Now let's do something about the last hotel...
If you've been to the Disneyland Resort lately, you've seen all that construction...
Not just in the parks, but around the entire resort. And one of those projects that is about to end is the renovation/makeover of the Disneyland Hotel. After almost three years, the hotel is in the final stages of turning itself into an actual Disney Hotel. I know for some that might sound confusing, but those of us that remember, know that it wasn't even owned by the Mouse till 1989.
That's when Jack Wrather's company was bought by Disney, simply to own the hotel. All of their other properties (Queen Mary, The Lone Ranger, ect.), were sold off to try and justify the cost of getting the hotel finally into the Disney family.
And while many, myself included, had hoped that Disney would bulldoze it and put up a Hotel similar to the Disneyland Hotels in Paris, Tokyo or Hong Kong, the state of the economy didn't justify such a dramatic departure. But what has happened is reflective of what the other American Disney Resort has got.
Walt Disney World has the beautiful Contemporary Hotel. It was presented to the world on its opening day back in 1971, and the Imagineers have reflected back to that day in giving us what is essentially the West Coast version of it. While the Contemporary is a retro-version of early 70's design matched with the timeline of when WDW opened up, the Disneyland Hotel here in California is a retro-version of mid 50's design matched with the timeline of when Disneyland opened up. It is in a sentence, our Contemporary Hotel. And they've done a great job taking the bland towers designed by someone not associated with Disney, and turning into something that you could imagine had been all part of the master plan.
From the theming of the blue sky towers, the naming of each one after a land (A Tomorrowland Tower is still being talked about), the lush foliage and pools, to the newly themed restaurants. It's a great improvement. And while I'd still love to see a V(M)ictorian themed hotel (that parking lot looks awful big, doesn't it?), it's nice to see that two of the three Disney Hotels here are up to the name of the man behind it all.
Now if only plans for the Paradise Pier would just fall into place...
Tuesday, January 10, 2012
Contemporary By Design...
Posted by Honor Hunter at 7:46 AM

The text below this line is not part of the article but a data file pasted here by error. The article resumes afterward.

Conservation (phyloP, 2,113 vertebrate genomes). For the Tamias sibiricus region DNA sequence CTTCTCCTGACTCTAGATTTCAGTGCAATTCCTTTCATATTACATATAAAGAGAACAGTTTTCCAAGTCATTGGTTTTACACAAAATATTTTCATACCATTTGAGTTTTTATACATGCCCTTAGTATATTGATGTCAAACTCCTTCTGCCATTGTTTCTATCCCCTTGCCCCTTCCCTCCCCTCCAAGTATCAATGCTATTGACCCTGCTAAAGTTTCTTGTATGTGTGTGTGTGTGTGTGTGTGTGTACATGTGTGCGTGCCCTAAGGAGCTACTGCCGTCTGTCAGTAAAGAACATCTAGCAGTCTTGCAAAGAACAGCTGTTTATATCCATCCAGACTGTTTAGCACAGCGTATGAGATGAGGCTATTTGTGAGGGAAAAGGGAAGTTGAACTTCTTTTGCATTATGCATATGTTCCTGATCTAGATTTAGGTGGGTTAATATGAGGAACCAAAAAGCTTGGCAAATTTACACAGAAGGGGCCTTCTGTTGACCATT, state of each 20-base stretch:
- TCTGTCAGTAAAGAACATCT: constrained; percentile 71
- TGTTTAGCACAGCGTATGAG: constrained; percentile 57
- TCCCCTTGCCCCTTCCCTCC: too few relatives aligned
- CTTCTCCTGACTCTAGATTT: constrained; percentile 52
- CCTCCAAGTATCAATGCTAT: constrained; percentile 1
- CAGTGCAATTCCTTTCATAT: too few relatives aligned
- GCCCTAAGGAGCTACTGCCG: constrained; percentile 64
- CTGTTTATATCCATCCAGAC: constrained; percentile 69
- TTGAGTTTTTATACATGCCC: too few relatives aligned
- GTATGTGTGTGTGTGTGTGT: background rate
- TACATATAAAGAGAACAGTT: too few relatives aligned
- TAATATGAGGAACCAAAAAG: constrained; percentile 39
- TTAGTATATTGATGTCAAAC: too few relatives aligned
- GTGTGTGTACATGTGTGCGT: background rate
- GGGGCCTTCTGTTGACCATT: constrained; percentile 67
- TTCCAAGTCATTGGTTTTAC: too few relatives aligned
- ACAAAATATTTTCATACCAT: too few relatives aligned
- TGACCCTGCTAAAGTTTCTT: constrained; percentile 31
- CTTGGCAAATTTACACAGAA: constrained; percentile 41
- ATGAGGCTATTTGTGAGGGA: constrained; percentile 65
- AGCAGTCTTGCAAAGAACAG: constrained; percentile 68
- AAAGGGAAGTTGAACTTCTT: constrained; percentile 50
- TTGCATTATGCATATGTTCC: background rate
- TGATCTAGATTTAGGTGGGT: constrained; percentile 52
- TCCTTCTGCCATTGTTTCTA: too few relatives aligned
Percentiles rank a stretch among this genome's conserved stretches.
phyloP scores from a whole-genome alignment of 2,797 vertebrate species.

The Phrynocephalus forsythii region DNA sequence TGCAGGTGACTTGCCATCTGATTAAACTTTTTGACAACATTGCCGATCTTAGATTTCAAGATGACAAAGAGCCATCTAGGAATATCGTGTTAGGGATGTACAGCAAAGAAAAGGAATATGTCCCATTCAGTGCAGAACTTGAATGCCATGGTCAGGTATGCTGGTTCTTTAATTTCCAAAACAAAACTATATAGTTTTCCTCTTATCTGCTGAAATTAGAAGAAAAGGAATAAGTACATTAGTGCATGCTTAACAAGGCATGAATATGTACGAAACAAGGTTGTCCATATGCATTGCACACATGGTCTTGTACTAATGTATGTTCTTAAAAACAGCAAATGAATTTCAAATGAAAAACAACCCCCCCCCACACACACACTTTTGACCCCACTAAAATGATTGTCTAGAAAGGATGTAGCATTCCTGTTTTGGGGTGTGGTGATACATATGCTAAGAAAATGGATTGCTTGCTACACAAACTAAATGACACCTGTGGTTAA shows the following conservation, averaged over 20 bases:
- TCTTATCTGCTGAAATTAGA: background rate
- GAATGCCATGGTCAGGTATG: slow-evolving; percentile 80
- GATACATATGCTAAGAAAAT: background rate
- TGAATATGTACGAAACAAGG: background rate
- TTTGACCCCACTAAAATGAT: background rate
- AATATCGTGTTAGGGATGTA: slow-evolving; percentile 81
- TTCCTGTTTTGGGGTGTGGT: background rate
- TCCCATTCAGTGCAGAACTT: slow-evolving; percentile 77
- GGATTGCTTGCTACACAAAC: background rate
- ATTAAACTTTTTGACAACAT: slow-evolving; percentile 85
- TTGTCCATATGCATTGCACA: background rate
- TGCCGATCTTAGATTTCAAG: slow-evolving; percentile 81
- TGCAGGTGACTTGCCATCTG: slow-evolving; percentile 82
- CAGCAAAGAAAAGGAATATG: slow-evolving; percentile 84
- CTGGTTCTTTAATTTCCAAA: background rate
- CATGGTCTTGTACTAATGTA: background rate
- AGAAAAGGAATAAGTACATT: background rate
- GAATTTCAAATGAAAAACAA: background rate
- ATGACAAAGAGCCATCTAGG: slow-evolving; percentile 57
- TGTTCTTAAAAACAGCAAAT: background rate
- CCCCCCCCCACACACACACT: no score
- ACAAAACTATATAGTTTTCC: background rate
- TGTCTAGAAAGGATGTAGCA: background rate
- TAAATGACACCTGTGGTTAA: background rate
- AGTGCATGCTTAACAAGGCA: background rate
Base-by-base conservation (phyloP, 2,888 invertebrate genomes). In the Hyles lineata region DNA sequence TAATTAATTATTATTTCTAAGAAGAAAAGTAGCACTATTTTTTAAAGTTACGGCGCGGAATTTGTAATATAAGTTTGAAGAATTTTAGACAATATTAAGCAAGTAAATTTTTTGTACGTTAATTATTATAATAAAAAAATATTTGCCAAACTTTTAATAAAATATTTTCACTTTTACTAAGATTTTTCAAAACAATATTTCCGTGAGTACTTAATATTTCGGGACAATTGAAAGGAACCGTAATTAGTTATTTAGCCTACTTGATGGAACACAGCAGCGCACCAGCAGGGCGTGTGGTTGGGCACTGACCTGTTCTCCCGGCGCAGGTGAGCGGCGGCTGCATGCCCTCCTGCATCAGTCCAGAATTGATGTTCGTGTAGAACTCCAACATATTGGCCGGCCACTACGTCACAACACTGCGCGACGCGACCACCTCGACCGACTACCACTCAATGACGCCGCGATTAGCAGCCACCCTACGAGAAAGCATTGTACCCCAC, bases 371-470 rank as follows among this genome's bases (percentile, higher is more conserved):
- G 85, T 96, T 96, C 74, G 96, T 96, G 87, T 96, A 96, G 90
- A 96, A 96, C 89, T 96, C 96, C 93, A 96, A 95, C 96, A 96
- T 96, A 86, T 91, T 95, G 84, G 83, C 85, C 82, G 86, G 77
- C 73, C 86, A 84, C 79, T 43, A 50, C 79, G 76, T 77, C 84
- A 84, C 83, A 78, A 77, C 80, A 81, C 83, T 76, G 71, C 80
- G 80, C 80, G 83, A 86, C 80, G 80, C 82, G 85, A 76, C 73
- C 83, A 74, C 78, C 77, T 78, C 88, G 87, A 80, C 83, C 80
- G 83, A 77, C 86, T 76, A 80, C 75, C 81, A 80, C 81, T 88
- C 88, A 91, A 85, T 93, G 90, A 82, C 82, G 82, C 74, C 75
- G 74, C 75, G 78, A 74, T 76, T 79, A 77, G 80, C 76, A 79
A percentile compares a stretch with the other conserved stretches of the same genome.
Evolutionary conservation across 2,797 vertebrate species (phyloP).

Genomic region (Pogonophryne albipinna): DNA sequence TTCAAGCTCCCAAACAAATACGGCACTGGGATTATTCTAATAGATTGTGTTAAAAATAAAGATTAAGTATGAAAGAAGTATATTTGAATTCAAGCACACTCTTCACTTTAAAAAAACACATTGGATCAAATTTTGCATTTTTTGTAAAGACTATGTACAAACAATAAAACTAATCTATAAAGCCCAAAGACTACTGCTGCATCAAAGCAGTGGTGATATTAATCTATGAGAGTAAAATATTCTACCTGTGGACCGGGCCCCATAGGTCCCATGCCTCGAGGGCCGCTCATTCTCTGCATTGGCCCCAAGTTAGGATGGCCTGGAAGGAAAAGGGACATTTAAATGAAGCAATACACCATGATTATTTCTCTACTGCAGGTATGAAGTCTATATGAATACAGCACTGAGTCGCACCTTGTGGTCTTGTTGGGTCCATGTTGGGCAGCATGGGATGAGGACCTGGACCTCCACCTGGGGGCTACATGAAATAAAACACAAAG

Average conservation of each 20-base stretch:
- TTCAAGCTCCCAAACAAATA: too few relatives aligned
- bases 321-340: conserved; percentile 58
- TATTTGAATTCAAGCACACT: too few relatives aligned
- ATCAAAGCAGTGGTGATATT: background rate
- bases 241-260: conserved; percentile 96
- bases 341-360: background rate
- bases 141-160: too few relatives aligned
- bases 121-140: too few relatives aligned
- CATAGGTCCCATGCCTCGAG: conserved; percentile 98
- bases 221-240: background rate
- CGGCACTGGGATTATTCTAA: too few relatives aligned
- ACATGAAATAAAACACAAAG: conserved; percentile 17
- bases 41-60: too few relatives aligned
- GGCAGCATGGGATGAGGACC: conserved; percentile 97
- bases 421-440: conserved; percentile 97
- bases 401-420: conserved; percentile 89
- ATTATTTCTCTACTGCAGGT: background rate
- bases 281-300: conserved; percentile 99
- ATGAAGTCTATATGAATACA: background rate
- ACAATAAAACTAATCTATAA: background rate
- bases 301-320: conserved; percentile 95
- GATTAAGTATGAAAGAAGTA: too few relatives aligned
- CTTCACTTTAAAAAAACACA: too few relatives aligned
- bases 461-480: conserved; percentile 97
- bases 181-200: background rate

Labels: Design, Disney Hotels, Disneyland Hotel, Disneyland Resort, Imagineering
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My same thoughts exactly in that the Disneyland Hotel now takes on the mantle of being the DLR's version of WDW's "Contemporary" resort hotel. Not a bad thing on the face of it but I do take issue with a lot of the design decisions that were made with regard to the redo.
The all glass skin does not harken back to the 1950s, but rather, the 1970s. So claiming it is an homage to the original 1950s hotel is BS. I have a big problem with trying to identify clean looking all glass all blue multi-story slabs by much more thematically exotic names such as "Adventureland" and Frontierland". Without seeing the names on the small signs out front, or the very minimal landscape and hardscape treatments near the entrances that are supposed to individualize each tower and express the theme, who would ever be able to look up at those sleek blue glass monoliths and think "Adventureland", or "Frontierland"? I challenge any casual visitor (who is not a Disney geek who already knows which is which) to take a quick glance from afar and tell each tower apart, and say which is Frontierland, which is Adventureland, and which is Fantasyland. Maybe if Adventureland Tower featured green glass, Frontierland Tower featured brown glass, etc., perhaps that would make better sense.
I also think the detailing that is supposed to make these towers a "Disney" experience is extremely weak. To walk into the lobbies is to experience finishes and decor that are not unlike any mid-to-upscale airport hotel or business hotel anywhere else in the world. Walk into the lobby of the Grand Californian and you find yourself in a place unlike any other. Walk into the Disneyland Hotel lobbies and aside from some custom carpeting and a few scattered paintings on the walls, and maybe a model or two displayed under glass, what is it about the space that cries out "Disney"?? Nothing. The walls are all boring, the ceilings are all boring, the outside port cocheres are all boring. Even the check-in desks are all boring. Sure, everything is finished in nice looking materials, and on the face of it, the lobbies do indeed look attractive, but so does the lobby of the Marriott here at home. Is it "Disney"? Not so much... If there's one word that can be used to describe the first thing that guests experience when they come to the Disneyland Hotel for the first time (the lobby), that word is "sterile".